[0105] Also, unit 23 receives public key Y_{A }from public key generation unit 22 and transmits the received public key to user B device 30 via the Internet 2.
[0106] (2) Structure of User A Device 10
[0107] As shown in FIG. 1, device 10 is composed of a message storage unit 11, a signature unit 12, and a transmitterreceiver unit 13. An elliptic curve exponentiation unit 14 is included in unit 12.
[0108] Message Storage Unit 11
[0109] Unit 11 stores a message m_{e }to be sent to user B device 30.
[0110] Signature Unit 12
[0111] Unit 12 receives output of prime p, elliptic curve E parameters, base point G, and order q from transmitterreceiver unit 13.
[0112] Unit 12 then reads message m_{e }from message storage unit 11, and also generates a random number r_{0}.
[0113] Next, unit 12 calculates:
R_{1}=(r_{x}, r_{y})=r_{0}*G
[0114] The operation here involves an elliptic curve exponentiation on the elliptic curve E defined over finite field GF(p).
[0115] Unit 12 then determines s such that:
×r_{0}=m_{e}+r_{X}×X_{A }(mod q)
[0116] Unit 12 then outputs the calculated values of R_{1 }and s to transmitterreceiver unit 13.
[0117] Transmitterreceiver Unit 13
[0118] Unit 13 receives transmission of prime p, elliptic curve E parameters, base point G, and order q from management center device 20, and outputs them to signature unit 12.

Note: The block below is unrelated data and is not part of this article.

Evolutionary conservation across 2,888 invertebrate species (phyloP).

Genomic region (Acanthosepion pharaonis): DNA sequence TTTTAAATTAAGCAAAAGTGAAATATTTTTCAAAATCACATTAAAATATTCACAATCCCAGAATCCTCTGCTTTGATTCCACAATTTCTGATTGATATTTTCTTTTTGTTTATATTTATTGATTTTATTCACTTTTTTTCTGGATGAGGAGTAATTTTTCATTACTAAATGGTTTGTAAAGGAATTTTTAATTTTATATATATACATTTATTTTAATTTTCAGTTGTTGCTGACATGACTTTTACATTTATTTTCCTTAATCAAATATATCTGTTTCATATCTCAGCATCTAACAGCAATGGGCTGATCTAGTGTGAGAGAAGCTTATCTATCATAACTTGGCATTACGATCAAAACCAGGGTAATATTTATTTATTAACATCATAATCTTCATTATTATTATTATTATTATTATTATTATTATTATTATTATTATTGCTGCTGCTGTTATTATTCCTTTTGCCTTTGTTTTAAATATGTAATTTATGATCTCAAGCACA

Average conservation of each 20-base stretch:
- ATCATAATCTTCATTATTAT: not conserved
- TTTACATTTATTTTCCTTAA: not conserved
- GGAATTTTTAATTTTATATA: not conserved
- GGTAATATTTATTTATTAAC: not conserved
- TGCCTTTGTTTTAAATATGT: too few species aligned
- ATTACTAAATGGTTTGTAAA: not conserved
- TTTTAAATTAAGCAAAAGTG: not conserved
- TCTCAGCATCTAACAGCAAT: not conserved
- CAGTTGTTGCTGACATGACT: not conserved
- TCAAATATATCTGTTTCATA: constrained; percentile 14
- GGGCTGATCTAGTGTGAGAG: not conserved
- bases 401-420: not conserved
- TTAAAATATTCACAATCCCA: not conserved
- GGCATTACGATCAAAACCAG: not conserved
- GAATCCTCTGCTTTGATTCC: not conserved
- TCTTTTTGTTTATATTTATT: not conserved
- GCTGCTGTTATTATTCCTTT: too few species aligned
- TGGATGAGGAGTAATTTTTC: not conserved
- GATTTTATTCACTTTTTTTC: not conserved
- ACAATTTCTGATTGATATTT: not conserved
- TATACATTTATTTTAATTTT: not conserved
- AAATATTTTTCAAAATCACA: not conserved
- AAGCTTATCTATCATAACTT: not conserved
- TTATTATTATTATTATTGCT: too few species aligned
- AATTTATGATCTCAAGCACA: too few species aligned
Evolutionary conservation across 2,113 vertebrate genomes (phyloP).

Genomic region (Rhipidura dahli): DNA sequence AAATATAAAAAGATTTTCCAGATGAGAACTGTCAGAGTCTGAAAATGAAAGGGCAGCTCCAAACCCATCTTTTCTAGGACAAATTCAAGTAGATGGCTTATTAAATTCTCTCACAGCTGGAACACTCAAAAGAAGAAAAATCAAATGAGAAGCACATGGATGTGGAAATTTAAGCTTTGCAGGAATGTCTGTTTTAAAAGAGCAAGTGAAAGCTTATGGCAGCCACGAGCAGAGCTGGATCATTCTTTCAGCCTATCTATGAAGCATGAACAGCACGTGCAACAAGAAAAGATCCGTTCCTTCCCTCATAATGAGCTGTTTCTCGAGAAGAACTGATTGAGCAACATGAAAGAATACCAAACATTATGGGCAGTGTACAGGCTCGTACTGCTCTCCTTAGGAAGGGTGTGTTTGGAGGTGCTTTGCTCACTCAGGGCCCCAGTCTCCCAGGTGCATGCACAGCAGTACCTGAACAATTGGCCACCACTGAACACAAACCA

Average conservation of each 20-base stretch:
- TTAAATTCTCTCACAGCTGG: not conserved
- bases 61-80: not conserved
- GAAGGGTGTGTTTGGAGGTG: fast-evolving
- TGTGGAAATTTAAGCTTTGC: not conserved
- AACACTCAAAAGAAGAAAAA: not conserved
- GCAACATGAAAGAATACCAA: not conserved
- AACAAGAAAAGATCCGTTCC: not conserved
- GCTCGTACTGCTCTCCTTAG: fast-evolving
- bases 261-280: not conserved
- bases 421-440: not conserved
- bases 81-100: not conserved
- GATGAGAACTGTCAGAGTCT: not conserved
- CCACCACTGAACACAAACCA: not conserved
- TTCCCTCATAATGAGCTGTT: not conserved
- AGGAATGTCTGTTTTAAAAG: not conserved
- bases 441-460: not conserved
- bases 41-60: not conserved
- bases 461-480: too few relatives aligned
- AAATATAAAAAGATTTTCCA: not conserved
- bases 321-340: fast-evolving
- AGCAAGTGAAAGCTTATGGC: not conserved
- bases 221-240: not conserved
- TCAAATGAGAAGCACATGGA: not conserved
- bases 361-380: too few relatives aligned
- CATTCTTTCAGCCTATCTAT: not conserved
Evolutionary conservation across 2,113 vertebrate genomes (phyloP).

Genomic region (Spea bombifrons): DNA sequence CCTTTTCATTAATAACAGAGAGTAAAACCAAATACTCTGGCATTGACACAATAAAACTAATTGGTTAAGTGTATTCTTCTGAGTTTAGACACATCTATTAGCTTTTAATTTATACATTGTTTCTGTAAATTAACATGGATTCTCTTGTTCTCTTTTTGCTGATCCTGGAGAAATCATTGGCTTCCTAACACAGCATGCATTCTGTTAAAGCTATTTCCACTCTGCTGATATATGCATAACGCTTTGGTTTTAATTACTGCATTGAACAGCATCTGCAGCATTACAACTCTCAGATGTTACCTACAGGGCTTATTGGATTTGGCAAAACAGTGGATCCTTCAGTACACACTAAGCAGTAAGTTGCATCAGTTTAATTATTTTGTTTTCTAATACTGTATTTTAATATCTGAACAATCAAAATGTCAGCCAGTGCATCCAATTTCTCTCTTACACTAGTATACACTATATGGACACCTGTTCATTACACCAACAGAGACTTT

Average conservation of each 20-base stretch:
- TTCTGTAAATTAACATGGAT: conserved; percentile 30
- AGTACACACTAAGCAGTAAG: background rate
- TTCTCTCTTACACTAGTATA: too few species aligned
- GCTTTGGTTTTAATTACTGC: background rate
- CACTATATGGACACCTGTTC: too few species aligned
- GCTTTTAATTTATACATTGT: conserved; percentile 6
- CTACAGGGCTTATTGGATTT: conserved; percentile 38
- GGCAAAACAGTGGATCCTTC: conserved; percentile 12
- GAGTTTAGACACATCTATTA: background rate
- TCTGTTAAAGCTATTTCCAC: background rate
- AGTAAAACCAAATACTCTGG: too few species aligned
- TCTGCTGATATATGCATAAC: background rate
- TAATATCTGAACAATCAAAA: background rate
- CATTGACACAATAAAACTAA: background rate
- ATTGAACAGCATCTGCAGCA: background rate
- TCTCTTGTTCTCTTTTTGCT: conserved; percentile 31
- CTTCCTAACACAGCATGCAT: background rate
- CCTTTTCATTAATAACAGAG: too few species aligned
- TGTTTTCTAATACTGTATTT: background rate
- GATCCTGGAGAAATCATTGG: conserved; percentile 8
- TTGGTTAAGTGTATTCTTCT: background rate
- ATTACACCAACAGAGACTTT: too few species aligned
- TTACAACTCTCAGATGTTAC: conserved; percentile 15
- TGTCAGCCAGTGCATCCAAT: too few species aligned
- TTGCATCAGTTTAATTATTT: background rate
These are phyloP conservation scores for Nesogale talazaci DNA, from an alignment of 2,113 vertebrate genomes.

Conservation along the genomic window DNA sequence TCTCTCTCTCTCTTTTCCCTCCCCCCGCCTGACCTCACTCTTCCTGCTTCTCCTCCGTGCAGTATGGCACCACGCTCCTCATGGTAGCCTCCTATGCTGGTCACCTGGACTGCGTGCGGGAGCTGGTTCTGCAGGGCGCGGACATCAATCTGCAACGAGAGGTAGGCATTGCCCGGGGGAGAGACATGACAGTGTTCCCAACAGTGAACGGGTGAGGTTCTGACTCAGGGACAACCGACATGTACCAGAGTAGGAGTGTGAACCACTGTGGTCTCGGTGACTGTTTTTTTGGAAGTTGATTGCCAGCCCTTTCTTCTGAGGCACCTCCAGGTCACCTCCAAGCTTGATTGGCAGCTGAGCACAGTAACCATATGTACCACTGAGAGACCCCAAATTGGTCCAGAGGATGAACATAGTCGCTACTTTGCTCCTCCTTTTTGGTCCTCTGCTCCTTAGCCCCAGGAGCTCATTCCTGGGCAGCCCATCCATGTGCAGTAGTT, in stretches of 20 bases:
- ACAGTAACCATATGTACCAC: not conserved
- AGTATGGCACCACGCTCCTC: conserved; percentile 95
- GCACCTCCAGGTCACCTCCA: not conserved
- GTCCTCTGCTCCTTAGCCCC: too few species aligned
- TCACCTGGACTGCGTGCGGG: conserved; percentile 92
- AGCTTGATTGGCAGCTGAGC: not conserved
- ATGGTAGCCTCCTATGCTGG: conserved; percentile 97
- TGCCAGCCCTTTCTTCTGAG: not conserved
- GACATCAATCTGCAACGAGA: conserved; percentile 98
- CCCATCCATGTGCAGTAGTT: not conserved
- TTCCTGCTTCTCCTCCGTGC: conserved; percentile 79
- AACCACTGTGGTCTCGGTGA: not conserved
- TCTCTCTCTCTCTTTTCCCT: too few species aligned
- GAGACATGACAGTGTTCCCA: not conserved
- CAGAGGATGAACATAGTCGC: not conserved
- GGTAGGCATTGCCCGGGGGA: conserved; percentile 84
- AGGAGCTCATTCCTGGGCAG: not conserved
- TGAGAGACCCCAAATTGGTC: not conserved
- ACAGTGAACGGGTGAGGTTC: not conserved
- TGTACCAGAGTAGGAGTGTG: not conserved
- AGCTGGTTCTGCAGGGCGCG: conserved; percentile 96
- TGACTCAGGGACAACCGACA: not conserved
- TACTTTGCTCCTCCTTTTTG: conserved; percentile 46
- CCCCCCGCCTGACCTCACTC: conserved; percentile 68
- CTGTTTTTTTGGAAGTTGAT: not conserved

[0119] Unit 13 receives output of R_{1 }and s from signature unit 12, and reads message me from message storage unit 11.
[0120] Unit 13 also transmits message m_{e }and (R_{1}, s) as a signature to user B device 30 via the Internet 2.
[0121] (3) Structure of User B Device 30
[0122] As shown in FIG. 1, device 30 is composed of a message storage unit 31, a verification unit 32, and a transmitterreceiver unit 33. An elliptic curve exponentiation unit 34 is included in unit 32.
[0123] Message Storage Unit 31
[0124] Unit 31 has an area for storing message m_{e}.
[0125] TransmitterReceiver Unit 33
[0126] Unit 33 receives transmission of prime p, elliptic curve E parameters, base point G, order q, and public key Y_{A }from management center device 20 via the Internet 2, and outputs them to verification unit 32.
[0127] Unit 33 also receives transmission of message m_{e }and signature (R_{1}, s) from user A device 10 via the Internet 2. Unit 33 then writes message m_{e }into message storage unit 31 and outputs signature (R_{1}, s) to verification unit 32.
[0128] Verification Unit 32
[0129] Unit 32 receives output of prime p, elliptic curve E parameters, base point G, order q, public key Y_{A}, and signature (R_{1}, s) from transmitterreceiver unit 33.
[0130] Unit 32 then judges whether the following equation holds true:
s*R _{1} =m _{e} *G+r _{x} *Y _{A}
[0131] This operation includes an elliptic curve exponentiation on the elliptic curve E defined over finite field GF(p). Elliptic curve exponentiation unit 34 included in unit 32 performs the elliptic curve exponentiation.
[0132] If this equation holds true, then user A device 10 is verified as being the transmitter of message m_{e}. If the equation does not hold true, then user A device 10 is not verified as the transmitter of message m_{e}.